CDNow, Columbia House Cancel MergerCDNow Inc. yesterday said it terminated its merger agreement with membership club business Columbia House Inc. that was to have created a music-retailing powerhouse with strong ties in the online and offline worlds. A source close to CDNow who asked not to be identified told DM News that CDNow became aware "in the last couple of weeks" that Columbia House was not generating enough cash to fund both its own growth and that of CDNow.
"Part of that had to do with the fact that Columbia House has [some new executives] and they were able to give a different picture of the company's projected financial situation," the source said, adding that the Columbia House business model was not as profitable as CDNow originally believed.
A spokesman for Columbia House, New York, could not be reached for comment.
Meanwhile CDNow said it retained Allen & Co. to explore strategic options and said it would implement strategies to reduce its expenses, including lowering its marketing costs. The company will focus on affiliate marketing, co-marketing with other advertisers and other strategies. Some reports indicated that CDNow is reacting to being out-muscled in the online music space by diversified e-commerce giant Amazon.com.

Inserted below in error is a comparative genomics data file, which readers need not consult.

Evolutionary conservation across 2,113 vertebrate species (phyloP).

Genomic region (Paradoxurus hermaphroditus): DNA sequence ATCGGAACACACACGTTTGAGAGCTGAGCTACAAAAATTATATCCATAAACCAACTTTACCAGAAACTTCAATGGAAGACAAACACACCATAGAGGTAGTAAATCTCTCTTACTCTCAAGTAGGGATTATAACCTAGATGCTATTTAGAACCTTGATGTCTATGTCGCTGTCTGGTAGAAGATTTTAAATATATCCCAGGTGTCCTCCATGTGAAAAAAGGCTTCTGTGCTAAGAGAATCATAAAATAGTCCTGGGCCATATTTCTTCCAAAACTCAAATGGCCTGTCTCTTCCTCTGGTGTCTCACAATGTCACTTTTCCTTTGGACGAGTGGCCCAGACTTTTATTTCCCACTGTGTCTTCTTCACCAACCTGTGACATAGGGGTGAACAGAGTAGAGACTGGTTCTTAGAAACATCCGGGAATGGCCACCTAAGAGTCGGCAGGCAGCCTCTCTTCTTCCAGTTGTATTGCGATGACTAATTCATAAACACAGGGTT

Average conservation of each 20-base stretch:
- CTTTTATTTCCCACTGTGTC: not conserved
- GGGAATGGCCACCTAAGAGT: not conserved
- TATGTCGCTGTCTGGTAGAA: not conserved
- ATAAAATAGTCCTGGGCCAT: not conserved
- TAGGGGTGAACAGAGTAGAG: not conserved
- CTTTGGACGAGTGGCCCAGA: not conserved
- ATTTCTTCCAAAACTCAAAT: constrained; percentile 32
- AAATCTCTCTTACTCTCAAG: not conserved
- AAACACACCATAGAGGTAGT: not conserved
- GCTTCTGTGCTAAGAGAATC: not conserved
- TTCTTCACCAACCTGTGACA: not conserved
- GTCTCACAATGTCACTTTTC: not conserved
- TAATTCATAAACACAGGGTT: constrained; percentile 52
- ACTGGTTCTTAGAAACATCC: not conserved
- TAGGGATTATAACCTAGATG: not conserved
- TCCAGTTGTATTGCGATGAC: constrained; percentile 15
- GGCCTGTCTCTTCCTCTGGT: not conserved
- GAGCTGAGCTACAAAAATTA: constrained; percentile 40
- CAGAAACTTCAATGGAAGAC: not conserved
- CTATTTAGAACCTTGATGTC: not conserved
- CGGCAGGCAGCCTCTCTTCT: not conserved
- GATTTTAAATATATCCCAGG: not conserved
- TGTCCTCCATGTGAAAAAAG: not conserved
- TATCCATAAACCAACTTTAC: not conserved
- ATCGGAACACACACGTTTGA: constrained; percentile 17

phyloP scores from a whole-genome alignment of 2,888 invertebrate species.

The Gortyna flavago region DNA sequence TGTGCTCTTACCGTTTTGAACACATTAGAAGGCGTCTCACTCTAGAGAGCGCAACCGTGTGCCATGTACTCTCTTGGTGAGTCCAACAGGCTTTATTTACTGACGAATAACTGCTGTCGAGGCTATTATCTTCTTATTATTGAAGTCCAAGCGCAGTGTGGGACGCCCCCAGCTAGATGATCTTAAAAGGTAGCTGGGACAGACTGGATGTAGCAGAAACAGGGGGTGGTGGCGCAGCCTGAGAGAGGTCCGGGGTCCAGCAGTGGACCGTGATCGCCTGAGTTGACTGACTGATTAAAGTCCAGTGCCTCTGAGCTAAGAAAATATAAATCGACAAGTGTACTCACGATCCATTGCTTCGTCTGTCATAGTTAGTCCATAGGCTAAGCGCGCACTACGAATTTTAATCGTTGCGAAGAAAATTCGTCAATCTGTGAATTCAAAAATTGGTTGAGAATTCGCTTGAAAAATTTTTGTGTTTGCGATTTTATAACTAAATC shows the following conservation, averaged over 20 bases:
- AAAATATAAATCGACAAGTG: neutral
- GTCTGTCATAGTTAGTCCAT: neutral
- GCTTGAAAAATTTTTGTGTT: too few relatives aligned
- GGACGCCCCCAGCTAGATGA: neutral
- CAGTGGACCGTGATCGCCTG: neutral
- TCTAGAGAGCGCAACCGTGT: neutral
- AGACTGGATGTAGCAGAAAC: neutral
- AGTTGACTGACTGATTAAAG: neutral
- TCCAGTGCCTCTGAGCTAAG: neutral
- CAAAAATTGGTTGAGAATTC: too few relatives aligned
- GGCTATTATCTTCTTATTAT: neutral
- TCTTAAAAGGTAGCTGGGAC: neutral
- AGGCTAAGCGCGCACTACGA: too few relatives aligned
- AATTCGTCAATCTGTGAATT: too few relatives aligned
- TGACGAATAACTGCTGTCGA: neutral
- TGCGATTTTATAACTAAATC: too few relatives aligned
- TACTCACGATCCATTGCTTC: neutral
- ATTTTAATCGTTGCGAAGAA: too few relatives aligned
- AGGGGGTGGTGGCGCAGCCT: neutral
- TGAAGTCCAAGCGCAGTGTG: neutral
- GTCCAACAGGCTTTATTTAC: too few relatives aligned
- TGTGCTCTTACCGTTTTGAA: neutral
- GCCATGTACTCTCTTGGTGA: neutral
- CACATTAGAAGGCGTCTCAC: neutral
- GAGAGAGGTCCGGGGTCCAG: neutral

In a prepared statement, CDNow said its own customer base, brand awareness and advertising revenues had increased significantly since it first agreed to the merger. The original plans called for CDNow to leverage the offline marketing muscle of Columbia House, which has about 16 million members.
Instead, Columbia House and CDNow reached a revised agreement in which Columbia House's joint-venture parent companies, Sony Corp. and Time Warner Inc., will acquire about 2.4 million shares of CDNow's common stock, or about 8 percent of the Fort Washington, PA, company's outstanding shares, for $21 million. They also will convert a $30 million short-term loan into long-term debt that will be convertible to an ownership stake.
The original plan, unveiled in July 1999, called for Sony and Time Warner to each own 37 percent of a new company formed by the merger, with CDNow shareholders retaining the remaining 26 percent of the new company. In November the Federal Trade Commission began scrutinizing the deal for possible antitrust violations, but it was not clear whether that investigation, on which the FTC had not yet issued a decision, played any role in the cancellation of the merger agreement.
An FTC spokesman said any joint agreement between the companies would still be subject to FTC approval.
Columbia House last month announced plans to reorganize its operations into three divisions to prepare for the CDNow merger and shift more of its offline business to an Internet-based environment. The reorganization was to involve the layoffs of 87 people. At the same time, the company named a new team of executives and announced the departure of chairman/CEO Richard Wolter.